Not so long ago, picking a new putter was pretty simple. If you liked the way a putter looked and felt, you were good to go.
Looks and feel are still important, of course. But putters have gotten much more sophisticated lately and, thanks to technology, we know a lot more about what success on the greens requires.
For example: Studies show that approximately 90% of a putt’s starting direction is determined by the club face angle at impact. That makes it crucial to find a putter you can align properly and square up at impact, and subjective matters like look and feel have little to do with that.
Let’s run down some of the key factors to consider when shopping for a new putter:
Toe hang or face-balanced putter
These are the two basic putter types.
Here’s how to tell the difference: Place the putter on a countertop or table, with the clubhead hanging off the edge. If the toe points down to any degree, it’s a toe-hang model. If the face points straight up, it’s face-balanced.
So which type is best for you?
Conventional wisdom holds that a toe-hang putter is easier to release, or turn from open to square at impact. But SuperStroke’s resident putting guru, Phil Kenyon, says not so fast.
“The reality is very different,” he maintains. “If you look at the physics of that (toe-hang) club, the toe is more likely to lag behind on the downswing than that of a face-balanced putter.”
Kenyon explains that if you tend to push your putts, a toe-hang putter might make the problem worse. If you tend to pull the ball, then toe-hang could help.
Likewise, golfers who push putts might benefit from a face-balanced model, while pullers could actually suffer.
Blade or mallet putter
This goes hand-in-hand with the previous factor; blade-style putters usually have some toe hang, while mallets are often face-balanced.
Also consider that mallets are generally more forgiving on miss-hits. If you strike the sweet spot consistently, you might prefer the blade style.
Putter grip size and shape
Here’s a major element where golfers of yesteryear had few options. Putter grips were essentially uniform in size, with most in the “pistol” shape.
Now, there are multiple grip sizes, and while the pistol style remains most popular, it’s far from the only choice.
We recently covered this topic in-depth with Phil Kenyon, who noted that most golfers will benefit from a putter grip that limits hand and wrist movement as much as possible. Also, how you grip the handle can play a part in picking the right grip.
Our grip fitting tool is a great resource if you haven’t settled on a specific model; it takes just seconds to fill out and get a recommendation.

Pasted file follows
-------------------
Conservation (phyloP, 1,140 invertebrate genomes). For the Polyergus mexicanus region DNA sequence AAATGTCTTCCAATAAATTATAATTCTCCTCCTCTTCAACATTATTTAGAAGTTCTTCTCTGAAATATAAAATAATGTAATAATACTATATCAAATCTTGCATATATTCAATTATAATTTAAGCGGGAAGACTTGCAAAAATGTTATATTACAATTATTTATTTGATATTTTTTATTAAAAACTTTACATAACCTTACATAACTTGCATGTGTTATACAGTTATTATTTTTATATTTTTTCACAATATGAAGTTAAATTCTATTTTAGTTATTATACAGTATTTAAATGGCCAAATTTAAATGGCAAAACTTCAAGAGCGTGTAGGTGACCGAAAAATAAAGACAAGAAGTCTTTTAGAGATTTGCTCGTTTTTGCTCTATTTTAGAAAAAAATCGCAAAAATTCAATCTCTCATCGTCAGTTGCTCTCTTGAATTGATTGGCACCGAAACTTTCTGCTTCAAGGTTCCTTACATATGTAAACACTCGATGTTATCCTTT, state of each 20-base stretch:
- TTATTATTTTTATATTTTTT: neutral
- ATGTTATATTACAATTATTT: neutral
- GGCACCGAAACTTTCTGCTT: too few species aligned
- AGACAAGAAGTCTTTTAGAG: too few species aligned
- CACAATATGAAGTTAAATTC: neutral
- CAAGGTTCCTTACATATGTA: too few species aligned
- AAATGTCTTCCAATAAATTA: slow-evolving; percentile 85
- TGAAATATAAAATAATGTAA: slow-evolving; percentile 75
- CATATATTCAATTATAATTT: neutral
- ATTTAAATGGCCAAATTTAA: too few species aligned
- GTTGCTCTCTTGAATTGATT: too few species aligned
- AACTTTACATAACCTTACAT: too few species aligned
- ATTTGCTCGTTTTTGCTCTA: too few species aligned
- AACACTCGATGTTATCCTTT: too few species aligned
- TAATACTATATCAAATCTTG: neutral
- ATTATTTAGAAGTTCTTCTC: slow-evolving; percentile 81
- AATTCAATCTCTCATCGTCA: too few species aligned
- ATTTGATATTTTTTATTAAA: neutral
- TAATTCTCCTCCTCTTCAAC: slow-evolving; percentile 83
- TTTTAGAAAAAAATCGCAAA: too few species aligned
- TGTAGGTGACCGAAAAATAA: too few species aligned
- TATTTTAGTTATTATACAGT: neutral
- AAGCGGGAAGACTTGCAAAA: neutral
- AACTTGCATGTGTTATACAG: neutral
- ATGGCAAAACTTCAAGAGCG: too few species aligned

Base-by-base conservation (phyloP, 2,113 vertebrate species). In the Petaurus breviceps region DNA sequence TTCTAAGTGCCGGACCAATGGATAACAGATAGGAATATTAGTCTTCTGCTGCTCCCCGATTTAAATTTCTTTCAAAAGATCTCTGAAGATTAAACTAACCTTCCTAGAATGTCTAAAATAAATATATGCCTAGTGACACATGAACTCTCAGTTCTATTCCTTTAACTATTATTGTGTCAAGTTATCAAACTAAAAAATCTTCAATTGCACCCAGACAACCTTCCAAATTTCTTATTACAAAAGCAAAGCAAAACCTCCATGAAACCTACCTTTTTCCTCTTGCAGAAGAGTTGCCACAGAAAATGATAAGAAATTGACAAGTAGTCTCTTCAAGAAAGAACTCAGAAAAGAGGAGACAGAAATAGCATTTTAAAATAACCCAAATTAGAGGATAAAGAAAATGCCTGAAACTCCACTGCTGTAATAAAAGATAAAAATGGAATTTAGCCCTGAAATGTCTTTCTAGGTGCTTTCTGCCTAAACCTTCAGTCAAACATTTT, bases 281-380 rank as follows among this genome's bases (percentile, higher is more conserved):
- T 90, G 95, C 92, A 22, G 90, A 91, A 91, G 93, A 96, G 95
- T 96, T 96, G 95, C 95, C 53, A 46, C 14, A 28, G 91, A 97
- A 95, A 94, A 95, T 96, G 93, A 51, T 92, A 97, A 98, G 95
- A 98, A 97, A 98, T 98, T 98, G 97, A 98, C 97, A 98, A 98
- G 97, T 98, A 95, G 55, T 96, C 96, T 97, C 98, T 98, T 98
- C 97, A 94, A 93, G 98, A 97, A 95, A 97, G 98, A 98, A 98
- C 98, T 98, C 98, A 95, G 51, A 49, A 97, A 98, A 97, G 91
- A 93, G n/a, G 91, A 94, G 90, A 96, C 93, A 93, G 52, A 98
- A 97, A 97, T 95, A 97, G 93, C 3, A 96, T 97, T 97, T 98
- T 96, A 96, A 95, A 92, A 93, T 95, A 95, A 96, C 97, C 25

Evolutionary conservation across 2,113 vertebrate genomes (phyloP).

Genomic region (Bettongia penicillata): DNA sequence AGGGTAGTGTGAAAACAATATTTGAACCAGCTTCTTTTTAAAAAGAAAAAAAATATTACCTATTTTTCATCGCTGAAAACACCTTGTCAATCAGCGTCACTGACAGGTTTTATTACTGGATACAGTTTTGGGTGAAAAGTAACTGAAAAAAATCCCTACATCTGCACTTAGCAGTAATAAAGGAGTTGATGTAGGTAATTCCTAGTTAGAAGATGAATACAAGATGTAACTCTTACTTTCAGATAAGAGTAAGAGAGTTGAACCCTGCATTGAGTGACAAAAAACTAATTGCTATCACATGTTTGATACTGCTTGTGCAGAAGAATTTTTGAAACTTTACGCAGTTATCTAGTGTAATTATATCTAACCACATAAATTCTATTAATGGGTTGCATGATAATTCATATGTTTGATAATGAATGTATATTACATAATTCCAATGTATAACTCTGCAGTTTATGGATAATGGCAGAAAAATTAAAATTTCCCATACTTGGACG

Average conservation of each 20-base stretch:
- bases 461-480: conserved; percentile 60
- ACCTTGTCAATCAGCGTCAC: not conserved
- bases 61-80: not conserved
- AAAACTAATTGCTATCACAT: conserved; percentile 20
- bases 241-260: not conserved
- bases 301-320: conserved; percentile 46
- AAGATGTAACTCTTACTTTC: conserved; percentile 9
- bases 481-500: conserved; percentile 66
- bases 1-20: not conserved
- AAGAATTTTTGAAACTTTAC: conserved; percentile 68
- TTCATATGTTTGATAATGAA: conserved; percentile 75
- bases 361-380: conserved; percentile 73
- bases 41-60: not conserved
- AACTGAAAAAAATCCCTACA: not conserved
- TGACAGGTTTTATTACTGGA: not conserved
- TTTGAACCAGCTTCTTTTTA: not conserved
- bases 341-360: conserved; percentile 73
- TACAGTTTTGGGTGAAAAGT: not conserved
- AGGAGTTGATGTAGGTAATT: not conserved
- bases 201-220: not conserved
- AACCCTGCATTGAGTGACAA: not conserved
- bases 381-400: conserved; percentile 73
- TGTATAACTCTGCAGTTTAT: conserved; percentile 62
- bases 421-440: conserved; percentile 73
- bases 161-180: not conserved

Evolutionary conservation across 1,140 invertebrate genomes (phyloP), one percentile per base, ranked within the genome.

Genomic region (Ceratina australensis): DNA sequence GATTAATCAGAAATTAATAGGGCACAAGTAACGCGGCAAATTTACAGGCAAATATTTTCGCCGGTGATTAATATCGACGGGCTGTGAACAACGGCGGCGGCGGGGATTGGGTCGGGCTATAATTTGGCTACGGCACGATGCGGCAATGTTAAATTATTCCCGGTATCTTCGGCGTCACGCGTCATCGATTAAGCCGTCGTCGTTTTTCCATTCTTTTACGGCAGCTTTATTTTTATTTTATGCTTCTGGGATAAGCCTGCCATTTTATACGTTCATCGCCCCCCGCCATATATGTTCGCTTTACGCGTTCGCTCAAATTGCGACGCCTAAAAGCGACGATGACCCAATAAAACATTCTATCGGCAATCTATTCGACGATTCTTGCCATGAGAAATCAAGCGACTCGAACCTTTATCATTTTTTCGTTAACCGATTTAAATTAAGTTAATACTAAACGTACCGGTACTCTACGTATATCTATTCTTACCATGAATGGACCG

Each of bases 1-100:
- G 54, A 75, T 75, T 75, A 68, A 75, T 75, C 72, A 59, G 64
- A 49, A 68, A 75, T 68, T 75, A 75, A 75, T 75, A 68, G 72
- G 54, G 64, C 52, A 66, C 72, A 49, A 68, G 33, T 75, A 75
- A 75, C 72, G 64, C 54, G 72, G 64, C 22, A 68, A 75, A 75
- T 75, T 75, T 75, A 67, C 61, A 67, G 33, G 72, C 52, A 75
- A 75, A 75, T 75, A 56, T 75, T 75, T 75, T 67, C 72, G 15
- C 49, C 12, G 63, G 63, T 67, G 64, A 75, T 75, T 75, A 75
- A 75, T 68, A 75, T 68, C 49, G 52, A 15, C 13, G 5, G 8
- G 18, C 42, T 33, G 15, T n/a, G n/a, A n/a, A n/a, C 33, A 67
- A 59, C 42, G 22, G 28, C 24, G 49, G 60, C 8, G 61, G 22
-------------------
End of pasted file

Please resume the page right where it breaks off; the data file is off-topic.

A putter that’s too long or short will not only feel awkward at address. It could negatively impact your alignment and stroke.
While getting a professional fitting is the best way to assure your putter is the right length, here’s a simple way to test for yourself (though you might need someone to help measure):
- Set up as you normally do, but with the putter leaning against your body; make sure your eyes are directly above the golf ball.
- Keep your arms relaxed and hanging straight down from your shoulders.
- Grip the putter and place it behind the ball.
- The proper length will be from one-half inch above your top hand to the middle of the club’s sole.
Get this right and you’ve taken a huge step in finding your perfect putter.
Putter alignment aids
Did we mention that face angle at impact accounts for about 90% of a putt’s starting line?
That’s why alignment is so important. Recognizing this, putter manufacturers have developed more and more advanced alignment guides on top of the club.
Some golfers like an elaborate, multi-line aid. Others find these guides distracting and prefer something simpler, like a single-line guide – or none at all.
Experiment with different alignment aids to determine what works best for you.
Putter sound and feel
OK, so these aren’t entirely subjective after all. In fact, a putter’s sound and feel can affect your distance control.
These factors also vary pretty widely based on a putter’s face material and surface – for instance, some are perfectly flat while others feature milled grooves. Many putters are fitted with face inserts; some create a soft “thump” at impact, while others are more “clicky” or metallic.
Your best bet is to try putters with several different face materials and surfaces, practicing from short, medium and long distance.
Of course, if you’re really serious about your putting, a professional fitting is definitely the way to go.